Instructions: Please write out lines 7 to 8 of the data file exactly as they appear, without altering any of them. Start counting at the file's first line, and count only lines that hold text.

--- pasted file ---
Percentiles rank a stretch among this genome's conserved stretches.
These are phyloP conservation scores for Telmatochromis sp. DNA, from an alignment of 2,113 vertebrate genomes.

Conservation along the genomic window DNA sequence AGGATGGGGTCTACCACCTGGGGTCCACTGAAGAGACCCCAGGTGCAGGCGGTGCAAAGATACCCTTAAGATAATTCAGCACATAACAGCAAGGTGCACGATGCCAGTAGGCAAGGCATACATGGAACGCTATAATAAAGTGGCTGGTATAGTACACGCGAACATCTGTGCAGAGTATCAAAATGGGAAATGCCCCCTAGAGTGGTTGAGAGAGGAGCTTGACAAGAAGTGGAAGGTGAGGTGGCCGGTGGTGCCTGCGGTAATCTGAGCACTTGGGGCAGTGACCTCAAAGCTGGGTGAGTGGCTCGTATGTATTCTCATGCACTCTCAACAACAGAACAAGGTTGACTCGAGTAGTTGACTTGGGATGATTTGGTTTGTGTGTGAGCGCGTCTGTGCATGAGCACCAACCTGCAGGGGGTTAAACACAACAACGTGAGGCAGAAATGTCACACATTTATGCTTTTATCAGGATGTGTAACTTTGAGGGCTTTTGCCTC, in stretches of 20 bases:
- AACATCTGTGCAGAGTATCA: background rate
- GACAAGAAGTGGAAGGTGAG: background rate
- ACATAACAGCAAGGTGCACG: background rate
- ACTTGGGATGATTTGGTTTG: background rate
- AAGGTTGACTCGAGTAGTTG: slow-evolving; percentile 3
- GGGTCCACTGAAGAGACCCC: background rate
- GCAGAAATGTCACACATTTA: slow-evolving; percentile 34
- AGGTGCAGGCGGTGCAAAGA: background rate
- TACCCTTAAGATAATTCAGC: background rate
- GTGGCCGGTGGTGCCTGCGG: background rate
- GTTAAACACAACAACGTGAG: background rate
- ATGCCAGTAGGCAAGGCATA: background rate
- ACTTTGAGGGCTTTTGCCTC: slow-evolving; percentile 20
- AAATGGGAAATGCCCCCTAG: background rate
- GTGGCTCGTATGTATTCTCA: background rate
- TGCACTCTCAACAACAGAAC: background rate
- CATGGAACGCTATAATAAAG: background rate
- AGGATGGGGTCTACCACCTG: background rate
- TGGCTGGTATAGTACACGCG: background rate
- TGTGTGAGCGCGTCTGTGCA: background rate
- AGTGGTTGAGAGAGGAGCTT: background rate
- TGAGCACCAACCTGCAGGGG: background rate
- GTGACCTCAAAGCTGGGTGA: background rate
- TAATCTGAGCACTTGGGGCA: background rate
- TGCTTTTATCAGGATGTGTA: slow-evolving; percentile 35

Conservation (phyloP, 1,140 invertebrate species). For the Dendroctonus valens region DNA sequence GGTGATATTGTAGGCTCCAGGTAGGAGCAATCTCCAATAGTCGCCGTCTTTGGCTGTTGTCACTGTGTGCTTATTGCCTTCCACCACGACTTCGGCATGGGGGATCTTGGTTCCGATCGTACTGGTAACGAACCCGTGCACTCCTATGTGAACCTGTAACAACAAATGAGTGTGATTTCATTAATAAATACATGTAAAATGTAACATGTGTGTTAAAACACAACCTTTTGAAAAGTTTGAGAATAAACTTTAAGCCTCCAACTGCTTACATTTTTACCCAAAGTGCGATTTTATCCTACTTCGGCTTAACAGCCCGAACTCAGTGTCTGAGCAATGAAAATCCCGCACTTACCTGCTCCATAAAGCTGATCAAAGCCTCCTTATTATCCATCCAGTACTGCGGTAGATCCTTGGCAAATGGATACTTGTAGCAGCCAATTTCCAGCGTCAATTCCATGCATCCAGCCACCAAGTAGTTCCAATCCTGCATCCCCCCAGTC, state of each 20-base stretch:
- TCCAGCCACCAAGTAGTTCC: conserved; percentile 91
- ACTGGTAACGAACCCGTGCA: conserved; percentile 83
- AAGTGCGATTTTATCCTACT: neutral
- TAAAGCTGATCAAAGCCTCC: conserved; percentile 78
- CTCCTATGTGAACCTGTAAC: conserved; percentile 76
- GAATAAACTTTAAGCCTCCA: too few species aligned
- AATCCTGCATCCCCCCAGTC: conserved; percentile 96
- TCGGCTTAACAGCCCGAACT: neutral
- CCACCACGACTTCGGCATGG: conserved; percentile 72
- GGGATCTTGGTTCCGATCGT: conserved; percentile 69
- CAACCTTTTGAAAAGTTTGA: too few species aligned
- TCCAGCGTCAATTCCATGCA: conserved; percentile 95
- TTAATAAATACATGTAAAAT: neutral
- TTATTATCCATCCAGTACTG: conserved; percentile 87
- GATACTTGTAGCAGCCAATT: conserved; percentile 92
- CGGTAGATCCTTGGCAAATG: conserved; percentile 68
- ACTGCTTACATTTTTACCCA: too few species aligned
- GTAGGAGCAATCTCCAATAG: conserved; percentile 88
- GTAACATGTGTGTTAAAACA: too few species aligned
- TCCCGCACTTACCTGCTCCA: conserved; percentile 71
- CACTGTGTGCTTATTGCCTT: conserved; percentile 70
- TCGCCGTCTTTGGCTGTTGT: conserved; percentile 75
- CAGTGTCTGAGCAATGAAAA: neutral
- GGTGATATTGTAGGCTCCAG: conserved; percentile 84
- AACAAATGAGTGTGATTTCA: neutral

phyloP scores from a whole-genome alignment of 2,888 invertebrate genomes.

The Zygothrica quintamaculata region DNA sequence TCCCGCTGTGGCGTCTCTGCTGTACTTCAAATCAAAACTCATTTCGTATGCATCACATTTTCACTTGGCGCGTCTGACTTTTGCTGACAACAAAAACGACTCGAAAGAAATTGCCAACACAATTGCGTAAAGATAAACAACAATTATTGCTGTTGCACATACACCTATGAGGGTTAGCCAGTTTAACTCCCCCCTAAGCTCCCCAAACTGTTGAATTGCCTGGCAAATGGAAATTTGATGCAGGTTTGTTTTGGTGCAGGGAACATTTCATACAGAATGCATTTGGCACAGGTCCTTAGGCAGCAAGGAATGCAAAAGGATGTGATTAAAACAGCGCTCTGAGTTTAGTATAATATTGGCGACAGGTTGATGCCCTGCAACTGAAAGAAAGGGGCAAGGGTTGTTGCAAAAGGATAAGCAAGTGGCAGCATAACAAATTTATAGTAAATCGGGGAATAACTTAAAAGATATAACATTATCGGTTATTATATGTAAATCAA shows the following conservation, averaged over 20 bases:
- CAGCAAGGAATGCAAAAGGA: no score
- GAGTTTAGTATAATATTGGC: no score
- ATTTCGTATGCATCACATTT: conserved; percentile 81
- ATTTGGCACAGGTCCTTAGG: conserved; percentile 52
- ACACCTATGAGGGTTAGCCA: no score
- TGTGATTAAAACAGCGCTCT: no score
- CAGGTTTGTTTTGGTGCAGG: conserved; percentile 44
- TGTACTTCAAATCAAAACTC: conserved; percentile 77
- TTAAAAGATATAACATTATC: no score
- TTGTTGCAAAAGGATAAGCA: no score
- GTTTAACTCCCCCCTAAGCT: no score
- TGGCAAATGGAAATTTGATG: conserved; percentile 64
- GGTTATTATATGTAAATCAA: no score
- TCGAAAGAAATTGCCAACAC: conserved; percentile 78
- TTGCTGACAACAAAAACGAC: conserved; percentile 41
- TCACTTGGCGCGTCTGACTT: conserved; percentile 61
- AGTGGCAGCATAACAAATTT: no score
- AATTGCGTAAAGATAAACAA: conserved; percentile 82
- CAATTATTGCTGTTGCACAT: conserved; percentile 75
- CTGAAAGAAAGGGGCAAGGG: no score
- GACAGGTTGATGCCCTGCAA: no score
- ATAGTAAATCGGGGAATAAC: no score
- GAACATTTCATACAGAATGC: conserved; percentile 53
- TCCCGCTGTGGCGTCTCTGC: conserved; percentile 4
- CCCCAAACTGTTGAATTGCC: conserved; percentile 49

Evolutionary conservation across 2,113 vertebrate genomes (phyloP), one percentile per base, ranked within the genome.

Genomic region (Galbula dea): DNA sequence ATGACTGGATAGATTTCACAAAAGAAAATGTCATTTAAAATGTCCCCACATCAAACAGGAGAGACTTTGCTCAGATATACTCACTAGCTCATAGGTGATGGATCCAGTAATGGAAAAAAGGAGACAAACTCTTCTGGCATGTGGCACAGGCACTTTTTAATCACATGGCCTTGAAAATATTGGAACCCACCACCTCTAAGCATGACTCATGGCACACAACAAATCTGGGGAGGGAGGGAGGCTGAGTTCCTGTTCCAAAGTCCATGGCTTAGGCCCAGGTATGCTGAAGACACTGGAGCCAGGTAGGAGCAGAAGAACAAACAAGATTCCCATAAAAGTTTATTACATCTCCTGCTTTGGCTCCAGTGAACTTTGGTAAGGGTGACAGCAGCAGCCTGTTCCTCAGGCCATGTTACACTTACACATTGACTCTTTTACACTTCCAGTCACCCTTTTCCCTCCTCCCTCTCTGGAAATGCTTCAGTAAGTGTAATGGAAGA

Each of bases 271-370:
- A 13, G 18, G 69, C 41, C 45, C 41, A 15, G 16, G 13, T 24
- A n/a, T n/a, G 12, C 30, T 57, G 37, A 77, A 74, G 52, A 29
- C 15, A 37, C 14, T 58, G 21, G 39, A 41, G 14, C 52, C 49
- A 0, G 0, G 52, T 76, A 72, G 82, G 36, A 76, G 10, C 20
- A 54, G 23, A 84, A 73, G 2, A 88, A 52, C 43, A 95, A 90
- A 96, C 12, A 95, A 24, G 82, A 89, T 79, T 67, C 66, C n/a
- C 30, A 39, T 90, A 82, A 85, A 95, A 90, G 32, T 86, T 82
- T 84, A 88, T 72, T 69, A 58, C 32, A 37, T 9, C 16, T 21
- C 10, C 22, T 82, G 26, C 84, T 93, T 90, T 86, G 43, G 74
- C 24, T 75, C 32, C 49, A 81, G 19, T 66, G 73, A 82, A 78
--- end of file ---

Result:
- ACTTGGGATGATTTGGTTTG: background rate
- AAGGTTGACTCGAGTAGTTG: slow-evolving; percentile 3